Training and Certification

Every state requires nurses to demonstrate their nursing knowledge and clinical competency through its licensing program. Requirements vary by state, so check with your board of nursing to ensure you qualify for licensing. Most states require prospective nurses to pass the national council licensure examination for RNs (NCLEX-RN).

The exam uses multiple-choice, multiple-response, and fill-in-the-blank questions covering care environment, health promotion and maintenance, psychosocial integrity, and physiological integrity. Licensing also typically includes a background check, including criminal background and fingerprints, and payment of a licensing fee.

Home healthcare nurses often work alone or in the supervision of nurse assistants, so many health organizations prefer to hire nurses with experience. Experience may include an internship in a specialization, such as acute or critical care or emergency care, or work experience demonstrating increasing responsibility. Several nursing organizations also offer nursing credentials or certifications in various specializations, such as adult-gerontology clinical nurse specialist or nursing case management.


Home Healthcare Nurse Salaries and Job Growth

The demand for RNs continues to grow across all industries, with the BLS projecting 14.8% growth in employment through 2026. The aging population requires nursing assistance with managing chronic illnesses, such as diabetes or dementia. States anticipating the largest employment growth through 2026 include Arizona (37.3%), Colorado (35.7%), Idaho (29.4%), Nevada (27.3%), and Utah (36%).

Home healthcare nurses command competitive salaries across the country, with the BLS reporting a 2018 median salary of $71,850 for RNs. Salaries vary by location and experience, however. PayScale reports that entry-level home healthcare nurses earn $53,600, while late-career nurses take home an average of $64,270 each year. The highest RN salaries go to nurses working in government or hospitals, but home healthcare nurses often do not provide 24-hour care and tend to work more regular business hours.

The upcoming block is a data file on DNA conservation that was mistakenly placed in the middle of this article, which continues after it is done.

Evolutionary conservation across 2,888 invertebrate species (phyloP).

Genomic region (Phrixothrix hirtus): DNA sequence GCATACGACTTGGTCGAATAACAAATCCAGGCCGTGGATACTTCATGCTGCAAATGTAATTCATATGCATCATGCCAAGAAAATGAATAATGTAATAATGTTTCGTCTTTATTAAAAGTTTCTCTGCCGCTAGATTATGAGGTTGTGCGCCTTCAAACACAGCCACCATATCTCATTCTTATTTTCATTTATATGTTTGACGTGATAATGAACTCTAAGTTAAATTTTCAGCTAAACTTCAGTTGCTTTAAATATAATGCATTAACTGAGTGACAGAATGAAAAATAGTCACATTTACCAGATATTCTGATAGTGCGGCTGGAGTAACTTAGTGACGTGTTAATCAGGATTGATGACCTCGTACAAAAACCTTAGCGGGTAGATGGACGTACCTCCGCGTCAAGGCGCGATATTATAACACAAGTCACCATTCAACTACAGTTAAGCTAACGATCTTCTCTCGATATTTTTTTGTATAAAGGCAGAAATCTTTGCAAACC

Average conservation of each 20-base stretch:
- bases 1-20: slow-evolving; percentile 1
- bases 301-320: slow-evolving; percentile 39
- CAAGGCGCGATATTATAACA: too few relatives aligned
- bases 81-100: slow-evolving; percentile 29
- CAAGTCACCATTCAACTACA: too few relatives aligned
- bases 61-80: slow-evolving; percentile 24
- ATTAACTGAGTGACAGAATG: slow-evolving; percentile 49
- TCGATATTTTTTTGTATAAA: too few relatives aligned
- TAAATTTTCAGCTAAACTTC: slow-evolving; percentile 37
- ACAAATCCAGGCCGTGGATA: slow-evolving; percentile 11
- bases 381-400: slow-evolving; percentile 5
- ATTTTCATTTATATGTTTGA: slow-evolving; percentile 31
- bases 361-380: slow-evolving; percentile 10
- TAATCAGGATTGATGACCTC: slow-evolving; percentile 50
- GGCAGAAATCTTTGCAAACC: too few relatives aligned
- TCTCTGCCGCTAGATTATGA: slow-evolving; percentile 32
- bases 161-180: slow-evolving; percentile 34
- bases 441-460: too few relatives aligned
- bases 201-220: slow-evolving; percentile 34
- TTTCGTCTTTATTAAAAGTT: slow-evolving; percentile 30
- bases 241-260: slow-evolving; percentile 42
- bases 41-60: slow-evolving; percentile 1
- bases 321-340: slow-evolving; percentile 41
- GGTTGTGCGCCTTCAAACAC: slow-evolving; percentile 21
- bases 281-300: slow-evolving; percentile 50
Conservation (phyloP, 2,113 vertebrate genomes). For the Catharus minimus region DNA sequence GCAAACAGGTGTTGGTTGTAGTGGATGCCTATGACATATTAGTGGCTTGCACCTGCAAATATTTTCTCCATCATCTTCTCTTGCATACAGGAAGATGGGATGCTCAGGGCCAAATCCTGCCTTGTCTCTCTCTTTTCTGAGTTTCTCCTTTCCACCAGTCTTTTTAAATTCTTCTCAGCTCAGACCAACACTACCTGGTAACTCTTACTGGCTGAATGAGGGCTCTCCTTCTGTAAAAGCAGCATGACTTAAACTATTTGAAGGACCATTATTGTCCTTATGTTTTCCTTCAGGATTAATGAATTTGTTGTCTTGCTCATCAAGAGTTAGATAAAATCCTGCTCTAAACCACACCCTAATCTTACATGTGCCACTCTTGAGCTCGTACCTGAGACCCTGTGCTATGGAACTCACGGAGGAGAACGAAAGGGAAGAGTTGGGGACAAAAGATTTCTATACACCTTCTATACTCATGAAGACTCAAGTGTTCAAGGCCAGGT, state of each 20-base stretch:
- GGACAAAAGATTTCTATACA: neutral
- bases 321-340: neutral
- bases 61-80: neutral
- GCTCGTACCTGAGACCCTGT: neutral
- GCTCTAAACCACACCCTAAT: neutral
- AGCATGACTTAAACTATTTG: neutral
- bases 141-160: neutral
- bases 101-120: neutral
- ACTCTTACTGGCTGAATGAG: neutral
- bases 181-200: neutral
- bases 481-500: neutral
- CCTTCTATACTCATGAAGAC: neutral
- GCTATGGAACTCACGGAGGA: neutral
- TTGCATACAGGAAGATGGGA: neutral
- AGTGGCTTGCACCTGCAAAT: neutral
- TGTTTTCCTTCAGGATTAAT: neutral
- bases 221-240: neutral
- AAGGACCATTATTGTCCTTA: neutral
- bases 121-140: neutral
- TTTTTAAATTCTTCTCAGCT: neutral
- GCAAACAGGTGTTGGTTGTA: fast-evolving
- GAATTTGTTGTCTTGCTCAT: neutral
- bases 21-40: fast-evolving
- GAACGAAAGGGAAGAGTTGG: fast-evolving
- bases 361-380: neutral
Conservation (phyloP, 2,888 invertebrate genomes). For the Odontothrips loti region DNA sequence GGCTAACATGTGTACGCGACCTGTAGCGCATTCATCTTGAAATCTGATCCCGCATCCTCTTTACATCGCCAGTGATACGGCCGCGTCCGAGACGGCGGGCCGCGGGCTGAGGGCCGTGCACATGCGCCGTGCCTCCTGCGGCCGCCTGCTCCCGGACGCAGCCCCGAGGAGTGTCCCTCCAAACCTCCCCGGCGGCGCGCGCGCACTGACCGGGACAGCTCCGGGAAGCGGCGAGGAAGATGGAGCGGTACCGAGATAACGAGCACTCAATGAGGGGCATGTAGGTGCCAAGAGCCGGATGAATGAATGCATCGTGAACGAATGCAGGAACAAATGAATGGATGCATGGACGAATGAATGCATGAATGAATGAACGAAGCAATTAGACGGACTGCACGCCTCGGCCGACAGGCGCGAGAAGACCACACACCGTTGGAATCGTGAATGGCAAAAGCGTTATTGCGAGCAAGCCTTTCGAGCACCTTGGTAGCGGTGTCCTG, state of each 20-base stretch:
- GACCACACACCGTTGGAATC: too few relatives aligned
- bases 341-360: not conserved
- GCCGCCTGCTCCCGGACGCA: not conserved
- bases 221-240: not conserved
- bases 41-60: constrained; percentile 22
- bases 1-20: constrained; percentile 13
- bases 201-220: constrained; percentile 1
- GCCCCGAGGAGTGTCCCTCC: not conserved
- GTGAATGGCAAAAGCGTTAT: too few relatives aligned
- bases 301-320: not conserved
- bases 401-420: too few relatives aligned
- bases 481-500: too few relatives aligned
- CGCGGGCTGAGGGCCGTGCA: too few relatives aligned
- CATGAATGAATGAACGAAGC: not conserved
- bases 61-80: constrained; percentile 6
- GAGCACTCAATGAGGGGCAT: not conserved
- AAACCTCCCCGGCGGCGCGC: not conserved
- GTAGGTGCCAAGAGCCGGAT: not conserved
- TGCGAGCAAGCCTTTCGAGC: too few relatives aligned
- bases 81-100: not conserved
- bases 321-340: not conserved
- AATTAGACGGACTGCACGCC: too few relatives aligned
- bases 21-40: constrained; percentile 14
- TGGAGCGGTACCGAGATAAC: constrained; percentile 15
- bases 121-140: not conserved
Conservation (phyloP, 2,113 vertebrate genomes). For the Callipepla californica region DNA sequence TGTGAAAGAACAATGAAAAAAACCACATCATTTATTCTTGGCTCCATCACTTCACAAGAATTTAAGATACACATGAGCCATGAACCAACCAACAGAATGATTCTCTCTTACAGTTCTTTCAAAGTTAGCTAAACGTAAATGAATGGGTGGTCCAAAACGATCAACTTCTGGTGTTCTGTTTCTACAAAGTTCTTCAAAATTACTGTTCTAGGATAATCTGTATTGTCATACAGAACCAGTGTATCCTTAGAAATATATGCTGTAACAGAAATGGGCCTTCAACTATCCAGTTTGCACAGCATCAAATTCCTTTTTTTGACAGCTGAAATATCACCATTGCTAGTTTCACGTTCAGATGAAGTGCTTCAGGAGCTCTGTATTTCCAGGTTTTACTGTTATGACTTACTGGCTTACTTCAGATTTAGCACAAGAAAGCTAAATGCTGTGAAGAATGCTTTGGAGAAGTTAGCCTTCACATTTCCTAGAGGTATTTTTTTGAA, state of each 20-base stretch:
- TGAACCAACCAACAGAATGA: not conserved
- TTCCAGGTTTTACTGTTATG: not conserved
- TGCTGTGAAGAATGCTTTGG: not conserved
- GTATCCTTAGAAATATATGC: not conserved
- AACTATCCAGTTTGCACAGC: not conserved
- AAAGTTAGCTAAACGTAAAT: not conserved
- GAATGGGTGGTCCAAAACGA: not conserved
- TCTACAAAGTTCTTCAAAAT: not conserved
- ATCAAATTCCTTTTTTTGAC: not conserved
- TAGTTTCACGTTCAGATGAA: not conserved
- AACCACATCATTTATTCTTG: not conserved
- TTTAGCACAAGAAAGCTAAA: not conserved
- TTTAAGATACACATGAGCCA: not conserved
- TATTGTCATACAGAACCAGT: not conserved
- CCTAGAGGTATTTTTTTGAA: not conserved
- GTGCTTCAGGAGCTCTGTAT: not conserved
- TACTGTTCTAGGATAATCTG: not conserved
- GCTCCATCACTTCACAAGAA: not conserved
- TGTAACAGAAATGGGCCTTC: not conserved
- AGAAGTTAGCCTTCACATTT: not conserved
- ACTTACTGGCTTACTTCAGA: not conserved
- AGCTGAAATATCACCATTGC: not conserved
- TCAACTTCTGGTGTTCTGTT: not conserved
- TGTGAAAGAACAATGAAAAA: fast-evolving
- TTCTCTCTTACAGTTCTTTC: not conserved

Highest Salary Locations for Home Healthcare Nurses
National Median $64,313
Chicago, Illinois $65,000
Houston, Texas $69,473

Source: PayScale


Median Salary for Home Healthcare Nurses by Career Experience

  • Entry Level: $53,600 yearly
  • Early Career: $56,350 yearly
  • Mid Career: $60,570 yearly
  • Experienced: $63,460 yearly
  • Late Career: $64,270 yearly

Source: PayScale


Related Job Salaries
Registered Nurse Certified Nurse Assistant Licensed Practical Nurse Office Manager Medical Assistant
$63,393 yearly $27,891 yearly $43,528 yearly $47,349 yearly $32,840 yearly

Source: PayScale


Home Healthcare Nurse Resources

  • International Home Care Nurses Organization IHCNO supports home healthcare nurses around the world. Members can enjoy networking through conferences and webinars, in addition to providing input on international guidelines for home health nursing. The organization also provides research grants, and members can submit articles to the association's journals. Committees allow members to take active roles in issues that interest them, such as outreach, education, and research.
  • National Association for Home Care and Hospice This trade association supports more than 33,000 home care organizations and dedicated professionals caring for chronically ill or disabled patients. It advocates for legislation aimed at improving Medicare reimbursements and increased access to home care services. Its website includes an agency locator, career center, and business marketplace for member agencies.
  • Visiting Nurse Association of America ElevatingHOME formed VNAA to advocate for caregivers working in home health, palliative, and hospice care. Members can receive access to professional development education, networking through in-person and virtual events, and discounts on products and services. The VNAA Clinical Procedure Manual helps providers ensure high-quality care with more than 300 clinical procedures included.
  • Nurse.com Job Search The Nurse.com job search function allows RNs to search for jobs by location and specialty. Members can upload their resumes and sign up for job alerts that match their search criteria. The site also includes articles on career development, nursing employment trends, and job search guidance. Healthcare organizations can post jobs and target their recruitment campaigns with email and social media tools.
  • Home Care Association of America This trade association sets high professional standards for home healthcare and advocates for legislative support at the state and federal levels. The organization's Safe Home Care Initiative educates consumers on the financial implications of hiring in-home care, such as wages and taxes. Members can access association healthcare, dental, and vision programs, inclusion on the Find a Provider website, and discounts on educational programs.